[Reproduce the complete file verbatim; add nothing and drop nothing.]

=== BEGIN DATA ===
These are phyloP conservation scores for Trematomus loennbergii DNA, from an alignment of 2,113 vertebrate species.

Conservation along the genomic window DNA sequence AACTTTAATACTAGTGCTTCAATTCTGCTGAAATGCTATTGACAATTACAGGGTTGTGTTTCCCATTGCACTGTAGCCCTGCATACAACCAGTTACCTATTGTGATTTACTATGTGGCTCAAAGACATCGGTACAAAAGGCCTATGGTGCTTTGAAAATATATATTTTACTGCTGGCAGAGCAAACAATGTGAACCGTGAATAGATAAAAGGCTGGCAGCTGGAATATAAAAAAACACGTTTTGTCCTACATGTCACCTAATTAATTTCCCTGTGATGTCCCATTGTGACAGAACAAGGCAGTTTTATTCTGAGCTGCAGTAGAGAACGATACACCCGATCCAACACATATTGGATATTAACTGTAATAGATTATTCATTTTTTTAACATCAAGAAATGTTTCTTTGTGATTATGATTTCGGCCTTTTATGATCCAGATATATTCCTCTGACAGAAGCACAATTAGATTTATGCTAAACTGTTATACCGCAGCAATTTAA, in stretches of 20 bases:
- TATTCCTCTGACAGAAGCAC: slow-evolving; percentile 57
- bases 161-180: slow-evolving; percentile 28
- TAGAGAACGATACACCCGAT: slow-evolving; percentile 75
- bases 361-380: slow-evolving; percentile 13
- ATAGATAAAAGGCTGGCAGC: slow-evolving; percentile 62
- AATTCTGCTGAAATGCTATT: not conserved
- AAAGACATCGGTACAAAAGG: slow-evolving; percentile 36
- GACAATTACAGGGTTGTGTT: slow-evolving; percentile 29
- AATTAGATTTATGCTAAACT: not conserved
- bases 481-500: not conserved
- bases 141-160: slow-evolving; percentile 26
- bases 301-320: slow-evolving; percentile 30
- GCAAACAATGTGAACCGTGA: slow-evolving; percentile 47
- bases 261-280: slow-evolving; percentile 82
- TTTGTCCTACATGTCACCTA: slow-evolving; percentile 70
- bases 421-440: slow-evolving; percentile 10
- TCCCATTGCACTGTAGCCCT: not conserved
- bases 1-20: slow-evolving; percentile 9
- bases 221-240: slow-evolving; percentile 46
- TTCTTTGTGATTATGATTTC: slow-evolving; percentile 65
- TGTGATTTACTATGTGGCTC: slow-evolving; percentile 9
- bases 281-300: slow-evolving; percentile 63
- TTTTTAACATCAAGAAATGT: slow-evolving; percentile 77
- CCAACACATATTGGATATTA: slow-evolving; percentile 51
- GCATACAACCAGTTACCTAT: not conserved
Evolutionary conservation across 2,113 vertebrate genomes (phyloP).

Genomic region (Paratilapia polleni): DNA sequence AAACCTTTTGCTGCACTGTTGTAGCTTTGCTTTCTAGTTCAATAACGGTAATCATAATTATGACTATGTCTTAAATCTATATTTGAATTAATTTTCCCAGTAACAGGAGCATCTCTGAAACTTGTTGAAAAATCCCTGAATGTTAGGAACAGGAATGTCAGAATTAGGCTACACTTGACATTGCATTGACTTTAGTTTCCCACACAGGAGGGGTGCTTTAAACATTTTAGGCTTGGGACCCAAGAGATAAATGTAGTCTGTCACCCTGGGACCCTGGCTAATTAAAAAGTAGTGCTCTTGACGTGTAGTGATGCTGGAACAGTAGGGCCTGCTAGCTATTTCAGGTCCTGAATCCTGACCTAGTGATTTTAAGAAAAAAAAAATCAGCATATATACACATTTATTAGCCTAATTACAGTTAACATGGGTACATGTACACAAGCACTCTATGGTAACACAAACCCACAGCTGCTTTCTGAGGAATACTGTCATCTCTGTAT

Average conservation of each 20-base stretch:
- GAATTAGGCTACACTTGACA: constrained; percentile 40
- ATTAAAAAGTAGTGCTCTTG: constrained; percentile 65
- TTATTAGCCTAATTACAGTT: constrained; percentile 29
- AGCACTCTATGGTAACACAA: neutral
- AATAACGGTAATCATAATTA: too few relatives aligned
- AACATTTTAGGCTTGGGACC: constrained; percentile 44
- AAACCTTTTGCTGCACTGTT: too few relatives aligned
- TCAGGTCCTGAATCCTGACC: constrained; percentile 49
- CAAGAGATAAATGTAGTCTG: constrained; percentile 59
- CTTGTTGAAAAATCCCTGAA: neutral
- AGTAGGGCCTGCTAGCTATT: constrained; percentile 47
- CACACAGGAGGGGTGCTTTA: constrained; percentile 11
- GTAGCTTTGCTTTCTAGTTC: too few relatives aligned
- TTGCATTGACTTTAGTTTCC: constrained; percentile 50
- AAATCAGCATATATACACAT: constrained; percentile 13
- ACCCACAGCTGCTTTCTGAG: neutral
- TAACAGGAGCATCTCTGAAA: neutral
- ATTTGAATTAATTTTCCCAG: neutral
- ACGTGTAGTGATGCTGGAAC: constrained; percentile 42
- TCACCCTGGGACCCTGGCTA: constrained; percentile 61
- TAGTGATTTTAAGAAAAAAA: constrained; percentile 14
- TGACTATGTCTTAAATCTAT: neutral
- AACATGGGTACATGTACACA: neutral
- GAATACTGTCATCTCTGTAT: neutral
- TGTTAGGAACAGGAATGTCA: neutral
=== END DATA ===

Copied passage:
These are phyloP conservation scores for Trematomus loennbergii DNA, from an alignment of 2,113 vertebrate species.

Conservation along the genomic window DNA sequence AACTTTAATACTAGTGCTTCAATTCTGCTGAAATGCTATTGACAATTACAGGGTTGTGTTTCCCATTGCACTGTAGCCCTGCATACAACCAGTTACCTATTGTGATTTACTATGTGGCTCAAAGACATCGGTACAAAAGGCCTATGGTGCTTTGAAAATATATATTTTACTGCTGGCAGAGCAAACAATGTGAACCGTGAATAGATAAAAGGCTGGCAGCTGGAATATAAAAAAACACGTTTTGTCCTACATGTCACCTAATTAATTTCCCTGTGATGTCCCATTGTGACAGAACAAGGCAGTTTTATTCTGAGCTGCAGTAGAGAACGATACACCCGATCCAACACATATTGGATATTAACTGTAATAGATTATTCATTTTTTTAACATCAAGAAATGTTTCTTTGTGATTATGATTTCGGCCTTTTATGATCCAGATATATTCCTCTGACAGAAGCACAATTAGATTTATGCTAAACTGTTATACCGCAGCAATTTAA, in stretches of 20 bases:
- TATTCCTCTGACAGAAGCAC: slow-evolving; percentile 57
- bases 161-180: slow-evolving; percentile 28
- TAGAGAACGATACACCCGAT: slow-evolving; percentile 75
- bases 361-380: slow-evolving; percentile 13
- ATAGATAAAAGGCTGGCAGC: slow-evolving; percentile 62
- AATTCTGCTGAAATGCTATT: not conserved
- AAAGACATCGGTACAAAAGG: slow-evolving; percentile 36
- GACAATTACAGGGTTGTGTT: slow-evolving; percentile 29
- AATTAGATTTATGCTAAACT: not conserved
- bases 481-500: not conserved
- bases 141-160: slow-evolving; percentile 26
- bases 301-320: slow-evolving; percentile 30
- GCAAACAATGTGAACCGTGA: slow-evolving; percentile 47
- bases 261-280: slow-evolving; percentile 82
- TTTGTCCTACATGTCACCTA: slow-evolving; percentile 70
- bases 421-440: slow-evolving; percentile 10
- TCCCATTGCACTGTAGCCCT: not conserved
- bases 1-20: slow-evolving; percentile 9
- bases 221-240: slow-evolving; percentile 46
- TTCTTTGTGATTATGATTTC: slow-evolving; percentile 65
- TGTGATTTACTATGTGGCTC: slow-evolving; percentile 9
- bases 281-300: slow-evolving; percentile 63
- TTTTTAACATCAAGAAATGT: slow-evolving; percentile 77
- CCAACACATATTGGATATTA: slow-evolving; percentile 51
- GCATACAACCAGTTACCTAT: not conserved
Evolutionary conservation across 2,113 vertebrate genomes (phyloP).

Genomic region (Paratilapia polleni): DNA sequence AAACCTTTTGCTGCACTGTTGTAGCTTTGCTTTCTAGTTCAATAACGGTAATCATAATTATGACTATGTCTTAAATCTATATTTGAATTAATTTTCCCAGTAACAGGAGCATCTCTGAAACTTGTTGAAAAATCCCTGAATGTTAGGAACAGGAATGTCAGAATTAGGCTACACTTGACATTGCATTGACTTTAGTTTCCCACACAGGAGGGGTGCTTTAAACATTTTAGGCTTGGGACCCAAGAGATAAATGTAGTCTGTCACCCTGGGACCCTGGCTAATTAAAAAGTAGTGCTCTTGACGTGTAGTGATGCTGGAACAGTAGGGCCTGCTAGCTATTTCAGGTCCTGAATCCTGACCTAGTGATTTTAAGAAAAAAAAAATCAGCATATATACACATTTATTAGCCTAATTACAGTTAACATGGGTACATGTACACAAGCACTCTATGGTAACACAAACCCACAGCTGCTTTCTGAGGAATACTGTCATCTCTGTAT

Average conservation of each 20-base stretch:
- GAATTAGGCTACACTTGACA: constrained; percentile 40
- ATTAAAAAGTAGTGCTCTTG: constrained; percentile 65
- TTATTAGCCTAATTACAGTT: constrained; percentile 29
- AGCACTCTATGGTAACACAA: neutral
- AATAACGGTAATCATAATTA: too few relatives aligned
- AACATTTTAGGCTTGGGACC: constrained; percentile 44
- AAACCTTTTGCTGCACTGTT: too few relatives aligned
- TCAGGTCCTGAATCCTGACC: constrained; percentile 49
- CAAGAGATAAATGTAGTCTG: constrained; percentile 59
- CTTGTTGAAAAATCCCTGAA: neutral
- AGTAGGGCCTGCTAGCTATT: constrained; percentile 47
- CACACAGGAGGGGTGCTTTA: constrained; percentile 11
- GTAGCTTTGCTTTCTAGTTC: too few relatives aligned
- TTGCATTGACTTTAGTTTCC: constrained; percentile 50
- AAATCAGCATATATACACAT: constrained; percentile 13
- ACCCACAGCTGCTTTCTGAG: neutral
- TAACAGGAGCATCTCTGAAA: neutral
- ATTTGAATTAATTTTCCCAG: neutral
- ACGTGTAGTGATGCTGGAAC: constrained; percentile 42
- TCACCCTGGGACCCTGGCTA: constrained; percentile 61
- TAGTGATTTTAAGAAAAAAA: constrained; percentile 14
- TGACTATGTCTTAAATCTAT: neutral
- AACATGGGTACATGTACACA: neutral
- GAATACTGTCATCTCTGTAT: neutral
- TGTTAGGAACAGGAATGTCA: neutral